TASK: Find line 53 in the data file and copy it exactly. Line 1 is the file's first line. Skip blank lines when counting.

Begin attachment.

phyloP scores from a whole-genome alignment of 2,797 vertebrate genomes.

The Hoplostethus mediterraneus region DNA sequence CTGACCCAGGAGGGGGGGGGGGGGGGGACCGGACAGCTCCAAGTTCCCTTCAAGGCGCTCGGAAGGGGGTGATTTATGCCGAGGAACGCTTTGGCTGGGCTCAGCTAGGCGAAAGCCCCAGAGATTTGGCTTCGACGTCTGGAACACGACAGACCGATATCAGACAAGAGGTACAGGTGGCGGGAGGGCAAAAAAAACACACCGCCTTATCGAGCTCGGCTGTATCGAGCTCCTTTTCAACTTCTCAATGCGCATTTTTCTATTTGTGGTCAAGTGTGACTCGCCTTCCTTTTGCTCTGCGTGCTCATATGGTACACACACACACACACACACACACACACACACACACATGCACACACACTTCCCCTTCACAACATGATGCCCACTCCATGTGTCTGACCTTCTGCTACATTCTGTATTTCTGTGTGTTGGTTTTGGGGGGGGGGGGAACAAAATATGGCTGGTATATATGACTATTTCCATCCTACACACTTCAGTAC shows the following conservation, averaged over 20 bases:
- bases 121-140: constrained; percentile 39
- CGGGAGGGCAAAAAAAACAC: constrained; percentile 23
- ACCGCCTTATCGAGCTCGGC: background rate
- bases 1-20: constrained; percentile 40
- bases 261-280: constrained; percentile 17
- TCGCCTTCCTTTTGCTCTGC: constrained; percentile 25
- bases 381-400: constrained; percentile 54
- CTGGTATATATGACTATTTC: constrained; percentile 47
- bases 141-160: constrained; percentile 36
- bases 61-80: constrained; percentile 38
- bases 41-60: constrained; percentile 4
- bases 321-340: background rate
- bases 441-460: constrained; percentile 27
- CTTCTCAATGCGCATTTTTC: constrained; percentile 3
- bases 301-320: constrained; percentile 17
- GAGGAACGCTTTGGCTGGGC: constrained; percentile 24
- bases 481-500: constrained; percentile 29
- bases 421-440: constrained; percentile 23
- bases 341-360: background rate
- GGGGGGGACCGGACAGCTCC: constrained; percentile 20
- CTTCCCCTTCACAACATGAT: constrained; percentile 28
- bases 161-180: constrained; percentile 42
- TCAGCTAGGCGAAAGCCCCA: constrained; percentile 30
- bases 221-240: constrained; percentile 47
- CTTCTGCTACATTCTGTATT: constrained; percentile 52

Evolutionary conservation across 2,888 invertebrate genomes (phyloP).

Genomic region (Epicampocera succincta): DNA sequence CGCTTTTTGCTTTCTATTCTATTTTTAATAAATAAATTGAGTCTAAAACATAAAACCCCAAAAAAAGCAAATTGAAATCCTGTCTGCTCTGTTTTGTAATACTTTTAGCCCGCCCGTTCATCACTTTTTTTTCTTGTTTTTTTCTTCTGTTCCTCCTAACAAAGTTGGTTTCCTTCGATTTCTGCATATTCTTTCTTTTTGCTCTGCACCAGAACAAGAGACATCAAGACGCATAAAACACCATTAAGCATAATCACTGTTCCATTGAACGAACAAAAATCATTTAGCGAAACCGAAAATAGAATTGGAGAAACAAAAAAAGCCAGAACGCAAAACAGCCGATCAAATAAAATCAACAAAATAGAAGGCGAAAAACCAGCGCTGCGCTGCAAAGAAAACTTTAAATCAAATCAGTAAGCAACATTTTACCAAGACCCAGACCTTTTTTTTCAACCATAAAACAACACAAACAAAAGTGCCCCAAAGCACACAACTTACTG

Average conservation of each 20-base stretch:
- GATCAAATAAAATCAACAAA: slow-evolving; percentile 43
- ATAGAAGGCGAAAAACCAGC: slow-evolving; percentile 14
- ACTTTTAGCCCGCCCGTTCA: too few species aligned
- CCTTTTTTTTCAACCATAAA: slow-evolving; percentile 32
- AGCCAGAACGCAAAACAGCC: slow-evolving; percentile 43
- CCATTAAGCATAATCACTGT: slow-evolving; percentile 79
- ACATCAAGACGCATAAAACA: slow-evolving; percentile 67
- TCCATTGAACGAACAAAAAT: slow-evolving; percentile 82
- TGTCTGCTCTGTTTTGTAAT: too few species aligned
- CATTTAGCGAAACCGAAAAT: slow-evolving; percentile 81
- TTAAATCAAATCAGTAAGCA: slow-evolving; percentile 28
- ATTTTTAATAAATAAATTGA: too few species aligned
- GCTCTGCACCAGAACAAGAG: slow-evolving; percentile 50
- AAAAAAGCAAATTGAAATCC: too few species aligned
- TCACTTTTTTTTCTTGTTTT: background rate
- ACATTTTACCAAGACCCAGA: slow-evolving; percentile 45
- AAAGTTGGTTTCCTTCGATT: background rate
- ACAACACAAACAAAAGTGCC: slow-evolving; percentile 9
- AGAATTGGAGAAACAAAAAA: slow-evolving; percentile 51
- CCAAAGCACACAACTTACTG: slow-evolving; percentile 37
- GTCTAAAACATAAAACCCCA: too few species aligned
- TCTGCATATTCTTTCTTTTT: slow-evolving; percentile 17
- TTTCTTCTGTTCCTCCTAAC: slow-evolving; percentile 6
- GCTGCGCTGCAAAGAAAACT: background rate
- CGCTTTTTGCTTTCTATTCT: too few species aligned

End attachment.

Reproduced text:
- TTTCTTCTGTTCCTCCTAAC: slow-evolving; percentile 6